The “Patent Cliff” and its Effects upon Workers’ Compensation Claims

Within the healthcare industry, there is a great deal of discussion regarding the occurrence of a “patent cliff.” In 2013, several brand name drugs’ patents will expire which will result in the release of their generic equivalents to the market.  Generic drugs are less expensive versions of brand name drugs that contain the same active ingredients as their branded counterparts offering equivalent usage, safety and efficacy at a typically lower cost. It has been noted that approximately 80% of a brand name drug’s sales volume is replaced by its generic counterpart within six months of its patent expiration. As a result, pharmaceutical companies have applied the term “patent cliff” to the unusual large number of drugs going off patent in the next few years and the reduction of revenue they will experience due to the loss of major brand name drug patents.    

As prices continue to rise in the area of pain management, it is important to look for cost savings, especially in the area of prescription medications.  One such opportunity is when a brand medication goes off patent.  When the generic formulation is approved to be released on the market, a cost savings can be realized anywhere from 20% to as much as 90% over time as competition between manufacturers supplying the generic increases. 

We saw this in 2012 with the release of generic Kadian (Morphine Sulfate CER), with a reduction in cost from $9.73 per capsule for brand (Kadian CER 30mg) to $5.46 per capsule for the generic medication of the same dosage. The same was true for generic Lexapro 20mg (Escitalopram Oxalate) at a cost per tablet of $3.72 versus $5.46 for brand (Lexapro 20mg). In 2013, there are several frequently prescribed brand name drugs whose patents will expire.  Of these drugs, the most highly utilized within the workers’ compensation industry include Opana ER and Oxycontin (both are long acting opioid medications utilized for the treatment of chronic pain), Cymbalta (frequently prescribed for chronic musculoskeletal pain and depression) and topical Lidoderm patches (most often used off-label for treatment of neuropathic pain other than diabetic neuropathy).   All were listed in the top 20 medications by spend and transactions in the PMSI 2012 Annual Drug Trends Report for Workers’ Compensation.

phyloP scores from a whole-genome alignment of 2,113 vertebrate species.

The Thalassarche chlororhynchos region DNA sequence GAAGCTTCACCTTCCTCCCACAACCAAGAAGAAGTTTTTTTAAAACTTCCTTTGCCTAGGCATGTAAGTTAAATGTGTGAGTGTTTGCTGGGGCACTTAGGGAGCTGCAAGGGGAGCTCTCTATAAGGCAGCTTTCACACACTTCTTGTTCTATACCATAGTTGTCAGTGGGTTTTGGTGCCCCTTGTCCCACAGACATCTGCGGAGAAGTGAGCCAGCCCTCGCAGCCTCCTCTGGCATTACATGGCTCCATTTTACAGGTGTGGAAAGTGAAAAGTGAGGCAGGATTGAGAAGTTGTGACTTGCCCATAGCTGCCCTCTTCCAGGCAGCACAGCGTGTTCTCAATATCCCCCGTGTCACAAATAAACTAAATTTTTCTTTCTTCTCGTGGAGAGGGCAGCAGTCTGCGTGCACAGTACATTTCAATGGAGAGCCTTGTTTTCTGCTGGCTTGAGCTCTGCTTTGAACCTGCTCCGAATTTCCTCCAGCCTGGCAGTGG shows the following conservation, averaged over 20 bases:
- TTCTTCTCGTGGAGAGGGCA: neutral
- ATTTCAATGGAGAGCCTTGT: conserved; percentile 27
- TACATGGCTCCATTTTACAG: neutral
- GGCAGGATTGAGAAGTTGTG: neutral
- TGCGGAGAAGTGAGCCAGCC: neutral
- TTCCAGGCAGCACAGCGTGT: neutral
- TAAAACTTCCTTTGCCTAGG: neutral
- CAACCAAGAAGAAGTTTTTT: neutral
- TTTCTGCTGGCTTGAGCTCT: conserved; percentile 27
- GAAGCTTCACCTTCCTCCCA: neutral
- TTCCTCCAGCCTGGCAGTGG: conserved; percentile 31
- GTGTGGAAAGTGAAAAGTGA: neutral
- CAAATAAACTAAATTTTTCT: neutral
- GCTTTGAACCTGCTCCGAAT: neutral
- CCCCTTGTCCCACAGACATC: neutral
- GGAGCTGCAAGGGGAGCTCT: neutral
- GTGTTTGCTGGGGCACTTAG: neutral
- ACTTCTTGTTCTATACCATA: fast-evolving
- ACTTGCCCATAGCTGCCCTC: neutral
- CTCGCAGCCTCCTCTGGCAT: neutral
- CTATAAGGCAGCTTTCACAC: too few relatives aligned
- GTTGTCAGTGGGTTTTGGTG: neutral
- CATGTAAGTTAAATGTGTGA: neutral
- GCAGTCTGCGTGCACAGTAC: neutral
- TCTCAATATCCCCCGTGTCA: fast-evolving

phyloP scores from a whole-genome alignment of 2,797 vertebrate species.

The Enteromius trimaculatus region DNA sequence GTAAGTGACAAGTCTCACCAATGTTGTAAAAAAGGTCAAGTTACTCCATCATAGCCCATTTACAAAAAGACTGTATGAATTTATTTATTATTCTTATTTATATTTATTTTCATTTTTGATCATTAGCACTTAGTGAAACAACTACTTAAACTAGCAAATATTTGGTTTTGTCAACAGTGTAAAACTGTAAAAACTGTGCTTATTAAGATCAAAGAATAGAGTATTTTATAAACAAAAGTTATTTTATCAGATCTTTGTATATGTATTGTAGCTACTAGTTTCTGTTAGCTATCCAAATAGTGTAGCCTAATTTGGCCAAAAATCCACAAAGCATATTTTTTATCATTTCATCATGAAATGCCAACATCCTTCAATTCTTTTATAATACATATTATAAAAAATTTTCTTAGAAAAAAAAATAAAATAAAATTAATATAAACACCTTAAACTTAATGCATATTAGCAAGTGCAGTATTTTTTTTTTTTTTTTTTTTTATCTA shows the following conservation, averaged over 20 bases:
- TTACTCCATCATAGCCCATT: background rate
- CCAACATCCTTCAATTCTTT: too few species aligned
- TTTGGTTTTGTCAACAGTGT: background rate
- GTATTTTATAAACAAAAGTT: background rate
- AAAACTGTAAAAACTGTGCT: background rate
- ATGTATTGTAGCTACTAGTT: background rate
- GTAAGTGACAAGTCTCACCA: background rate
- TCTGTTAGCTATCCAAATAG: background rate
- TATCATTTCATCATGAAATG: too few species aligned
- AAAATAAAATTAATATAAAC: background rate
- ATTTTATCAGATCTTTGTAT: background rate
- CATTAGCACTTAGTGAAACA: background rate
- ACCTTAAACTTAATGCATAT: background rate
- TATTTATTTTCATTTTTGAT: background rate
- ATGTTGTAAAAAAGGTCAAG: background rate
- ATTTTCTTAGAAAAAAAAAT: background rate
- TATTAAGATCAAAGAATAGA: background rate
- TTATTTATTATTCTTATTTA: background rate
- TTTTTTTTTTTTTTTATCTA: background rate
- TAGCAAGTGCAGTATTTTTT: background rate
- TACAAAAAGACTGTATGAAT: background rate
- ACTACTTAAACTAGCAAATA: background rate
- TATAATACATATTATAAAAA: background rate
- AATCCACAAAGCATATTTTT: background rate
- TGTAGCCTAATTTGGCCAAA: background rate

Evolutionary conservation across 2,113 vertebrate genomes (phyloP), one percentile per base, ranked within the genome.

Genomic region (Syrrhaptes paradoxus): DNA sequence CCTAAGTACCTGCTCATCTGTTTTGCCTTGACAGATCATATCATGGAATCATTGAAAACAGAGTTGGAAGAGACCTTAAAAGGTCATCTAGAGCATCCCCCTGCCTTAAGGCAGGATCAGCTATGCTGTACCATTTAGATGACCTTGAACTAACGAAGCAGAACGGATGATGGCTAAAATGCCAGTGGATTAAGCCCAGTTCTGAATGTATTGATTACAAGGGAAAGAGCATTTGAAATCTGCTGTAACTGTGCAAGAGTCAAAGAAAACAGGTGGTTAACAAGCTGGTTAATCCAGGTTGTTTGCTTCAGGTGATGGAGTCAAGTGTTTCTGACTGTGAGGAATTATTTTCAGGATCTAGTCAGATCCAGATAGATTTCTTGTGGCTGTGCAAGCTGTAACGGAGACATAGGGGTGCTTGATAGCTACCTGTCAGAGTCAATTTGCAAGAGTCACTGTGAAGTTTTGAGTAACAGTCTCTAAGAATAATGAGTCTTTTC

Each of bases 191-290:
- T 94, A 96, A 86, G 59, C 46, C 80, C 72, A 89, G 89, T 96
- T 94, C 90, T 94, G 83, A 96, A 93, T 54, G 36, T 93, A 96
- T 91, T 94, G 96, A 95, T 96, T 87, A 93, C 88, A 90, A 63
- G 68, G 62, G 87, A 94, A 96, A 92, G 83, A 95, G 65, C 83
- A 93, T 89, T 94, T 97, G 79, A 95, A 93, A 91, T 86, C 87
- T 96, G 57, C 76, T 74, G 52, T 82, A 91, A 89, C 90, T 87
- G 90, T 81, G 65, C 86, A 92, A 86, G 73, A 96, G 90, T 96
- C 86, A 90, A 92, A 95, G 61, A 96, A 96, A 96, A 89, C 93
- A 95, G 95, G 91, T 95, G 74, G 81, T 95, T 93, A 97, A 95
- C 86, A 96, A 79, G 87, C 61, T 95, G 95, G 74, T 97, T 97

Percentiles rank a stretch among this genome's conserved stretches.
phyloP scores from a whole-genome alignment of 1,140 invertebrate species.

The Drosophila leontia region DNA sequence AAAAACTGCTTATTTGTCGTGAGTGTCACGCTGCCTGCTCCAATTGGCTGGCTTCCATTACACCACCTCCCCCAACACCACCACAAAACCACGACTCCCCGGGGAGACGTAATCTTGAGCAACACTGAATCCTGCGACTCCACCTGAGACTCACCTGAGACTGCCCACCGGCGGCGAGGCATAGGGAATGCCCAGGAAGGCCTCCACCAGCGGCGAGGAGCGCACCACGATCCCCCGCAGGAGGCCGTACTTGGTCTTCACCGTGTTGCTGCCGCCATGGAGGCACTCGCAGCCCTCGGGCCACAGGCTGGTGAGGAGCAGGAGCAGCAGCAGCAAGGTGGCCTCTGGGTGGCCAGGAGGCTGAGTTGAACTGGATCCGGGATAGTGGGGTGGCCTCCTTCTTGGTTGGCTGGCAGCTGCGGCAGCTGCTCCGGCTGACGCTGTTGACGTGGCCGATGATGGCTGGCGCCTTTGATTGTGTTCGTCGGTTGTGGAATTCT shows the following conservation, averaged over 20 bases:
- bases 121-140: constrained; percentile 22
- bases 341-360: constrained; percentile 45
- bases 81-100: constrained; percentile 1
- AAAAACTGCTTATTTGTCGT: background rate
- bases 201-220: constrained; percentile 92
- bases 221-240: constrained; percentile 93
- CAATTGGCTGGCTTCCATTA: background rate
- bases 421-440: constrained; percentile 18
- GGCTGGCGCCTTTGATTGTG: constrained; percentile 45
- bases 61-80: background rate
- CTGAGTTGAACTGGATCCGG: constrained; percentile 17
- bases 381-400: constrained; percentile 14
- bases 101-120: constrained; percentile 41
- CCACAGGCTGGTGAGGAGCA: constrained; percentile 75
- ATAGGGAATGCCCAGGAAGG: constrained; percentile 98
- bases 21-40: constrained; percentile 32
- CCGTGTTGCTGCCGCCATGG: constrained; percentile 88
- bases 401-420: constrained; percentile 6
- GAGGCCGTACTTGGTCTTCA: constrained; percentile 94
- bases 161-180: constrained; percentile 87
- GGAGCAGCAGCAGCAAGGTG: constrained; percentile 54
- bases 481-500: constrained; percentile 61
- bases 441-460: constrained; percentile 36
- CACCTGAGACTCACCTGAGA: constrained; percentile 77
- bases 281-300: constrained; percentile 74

The following prescriptions should be watched:

Opana ER– In mid December 2012, the FDA approved the generic formulation of brand Opana ER (Oxymorphone Hydrochloride TER) to be released as well as approving the new tamper resistant product, which will not have a generic equivalent at this time.  The first generic Opana ER products were released in early January 2013 with savings of almost a dollar per pill.  Generic Oxymorphone HCL TER 15mg costs $5.17 per tablet versus $6.07 for brand Opana ER 15mg.  For an injured worker taking 60 pills per month with a life expectancy of 25 years that amounts to a lifetime savings of $16,200.